Victor created MATHAI-DOR in 1972. But by then Victor was having problems securing the rights for his HAXTUR character and now with MATHAI-DOR plus the constant annoyance of being censored by the authorities, Victor quit TRINCA, packed all his belongings and with his wife and two daughters moved to Paris were he could work unimpeded. Then he did a series of work from Italy that he referred to as ‘for bread and water’. Two years later after he left TRINCA the two volumes of MATHAI-DOR were published in France by HACHETTE. By 1975 Victor embarked on his own creation with another character from the west called AMARGO. HACHETTE published two AMARGO albums, (44 pages per) but because of problems with rights for the artist and author he dropped the series after the second volume. In 1976, along with other well known illustrators from Europe, Victor was asked to do a series of books on the history of France by the LAROUSSE PUBLICATIONS.
In 1978 Victor embarked on one of his most ambitious graphic novel, HAGGARTH. It was to be a tetralogy but unfortunately the fourth volume was never finished. HAGGARTH was serialized in A SUIVRE a monthly magazine published by CASTERMAN. In 1980, Victor did a series of albums for DARGAUD. In 1982 HAGGARTH was serialized by the WARREN PUBLICATIONS in Eerie. 1983 Victor, along with other European artists, was commissioned to do a series of albums on Bible stories by LAROUSSE. Teaming up again with Victor Mora 1989 they did four albums titled ANGELS of STEEL for DARGAUD. By 1992 Victor teamed up with another well known writer, Jean-Michel Charlier, for six albums called LOS GRINGOS, A story of two soldiers of fortune during the Mexican Revolution, for FLEURUS and ALPEN PUBLISHERS.
Later in the 90’s, he did some religious biographies and a few albums with Jodorowsky, Mora, Cothias (JOSUE DE NAZARETH, a controversial version of the Christ life), for EDITIONS DU SIGNE, ALPEN, ALBIN-MICHEL, BAYARD, GLENAT. BONELLI, the most famous Italian publisher contacted the ‘crème de la crème’ in the international cartoonist market to do a special collection of Tex Willer albums (Joe Kubert, Jordi Bernet, Alfonso Font, Jose Ortiz, Manfred Sommer and many others Italian and European masters). Victor illustrated FIAME SULL’ARIZONA an album of 220 pages and 3 other stories about the same length.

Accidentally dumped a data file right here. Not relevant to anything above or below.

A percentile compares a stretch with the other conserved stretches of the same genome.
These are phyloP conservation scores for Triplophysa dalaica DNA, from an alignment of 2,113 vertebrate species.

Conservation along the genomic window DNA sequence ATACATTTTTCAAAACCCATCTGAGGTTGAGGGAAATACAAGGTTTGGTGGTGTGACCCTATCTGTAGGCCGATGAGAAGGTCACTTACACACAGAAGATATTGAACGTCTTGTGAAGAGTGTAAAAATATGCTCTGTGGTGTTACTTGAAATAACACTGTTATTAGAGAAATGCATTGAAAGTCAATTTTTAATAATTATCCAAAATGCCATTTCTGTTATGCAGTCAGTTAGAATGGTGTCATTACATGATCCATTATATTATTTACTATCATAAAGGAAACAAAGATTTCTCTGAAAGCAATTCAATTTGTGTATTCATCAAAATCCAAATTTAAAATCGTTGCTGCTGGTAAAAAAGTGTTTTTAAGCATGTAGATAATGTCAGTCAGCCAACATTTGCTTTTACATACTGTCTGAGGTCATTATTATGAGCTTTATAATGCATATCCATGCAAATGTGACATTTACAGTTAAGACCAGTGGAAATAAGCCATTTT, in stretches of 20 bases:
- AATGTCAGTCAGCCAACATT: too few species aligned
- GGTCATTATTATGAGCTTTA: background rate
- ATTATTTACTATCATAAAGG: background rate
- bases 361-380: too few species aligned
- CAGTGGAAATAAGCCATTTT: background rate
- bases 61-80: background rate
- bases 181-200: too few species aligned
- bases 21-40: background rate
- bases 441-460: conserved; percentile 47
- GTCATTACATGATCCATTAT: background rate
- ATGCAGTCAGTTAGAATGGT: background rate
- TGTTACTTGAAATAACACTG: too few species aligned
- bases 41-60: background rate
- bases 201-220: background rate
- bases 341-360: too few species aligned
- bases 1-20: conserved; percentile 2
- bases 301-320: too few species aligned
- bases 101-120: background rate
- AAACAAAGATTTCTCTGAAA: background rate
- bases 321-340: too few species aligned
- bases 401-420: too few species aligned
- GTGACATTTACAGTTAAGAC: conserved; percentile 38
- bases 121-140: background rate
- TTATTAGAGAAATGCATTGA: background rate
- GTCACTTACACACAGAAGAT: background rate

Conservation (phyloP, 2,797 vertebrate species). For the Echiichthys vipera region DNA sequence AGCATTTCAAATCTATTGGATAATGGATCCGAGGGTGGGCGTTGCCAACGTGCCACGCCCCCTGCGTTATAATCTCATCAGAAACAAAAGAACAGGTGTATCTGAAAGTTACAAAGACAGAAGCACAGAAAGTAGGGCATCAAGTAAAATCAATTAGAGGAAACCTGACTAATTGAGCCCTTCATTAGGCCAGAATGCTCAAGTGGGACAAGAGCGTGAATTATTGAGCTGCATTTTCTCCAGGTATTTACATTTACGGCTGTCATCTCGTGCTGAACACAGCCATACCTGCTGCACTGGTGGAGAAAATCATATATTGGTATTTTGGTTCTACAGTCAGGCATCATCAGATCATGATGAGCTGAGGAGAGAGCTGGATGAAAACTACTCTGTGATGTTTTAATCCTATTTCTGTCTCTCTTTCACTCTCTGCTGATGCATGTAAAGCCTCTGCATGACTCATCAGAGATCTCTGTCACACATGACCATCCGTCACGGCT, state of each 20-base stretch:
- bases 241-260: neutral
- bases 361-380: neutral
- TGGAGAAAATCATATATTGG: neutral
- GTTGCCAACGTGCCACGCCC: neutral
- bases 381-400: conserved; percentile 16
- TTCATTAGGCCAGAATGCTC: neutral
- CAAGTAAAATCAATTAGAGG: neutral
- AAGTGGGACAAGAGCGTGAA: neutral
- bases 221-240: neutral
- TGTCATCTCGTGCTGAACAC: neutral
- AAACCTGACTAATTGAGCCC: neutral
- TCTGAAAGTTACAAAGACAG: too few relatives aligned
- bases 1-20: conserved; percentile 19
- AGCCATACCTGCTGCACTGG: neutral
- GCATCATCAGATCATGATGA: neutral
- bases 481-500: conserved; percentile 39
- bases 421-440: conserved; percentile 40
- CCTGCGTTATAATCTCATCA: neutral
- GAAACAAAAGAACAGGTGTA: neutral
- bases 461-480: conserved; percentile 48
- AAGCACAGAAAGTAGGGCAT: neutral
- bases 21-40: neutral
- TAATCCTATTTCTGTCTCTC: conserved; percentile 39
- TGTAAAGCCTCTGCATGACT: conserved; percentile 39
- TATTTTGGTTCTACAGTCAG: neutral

Victor died a few days after Al Williamson, a close friend, for who he did some ghosting on the STAR WARS strip.
To try and enumerate all or simply most of Victor de la Fuente’s work would be practically impossible. The man was a genius. He was a prolific artist unsurpassed by many of his peers. Admired and respected by his legions of fans and colleagues around the world. To say that his passing will be sorely missed would be an understatement. He was a Gentleman of the old school (a rare breed nowadays). I believe one of the most apropos tributes bestowed upon him was by his old and dear friend and fellow artist, Carlos Gimenez. He once told me that should he come back after he is gone, he would like to come back as Victor de la Fuente.
I feel very fortunate to have known him for many years. To me, having him as a friend was not simply a pleasure but an honor. He was a loving and a giving person. A kind person to a fault. I found him to be a modest and a humble person. I remember a time I was at his house and asked to see the Yellow Kid award he recently received (it’s the most prestigious award an artist can receive in Europe). He took me to his room and opened the door to his closet and there were a myriad of awards he had received through the years of his career. While other artists like to display their trophies on the mantel or in a glass cabinet, Victor had his inside his closet. His unassuming nature was so typical of Victor de la Fuente, the likes that we shall never see again.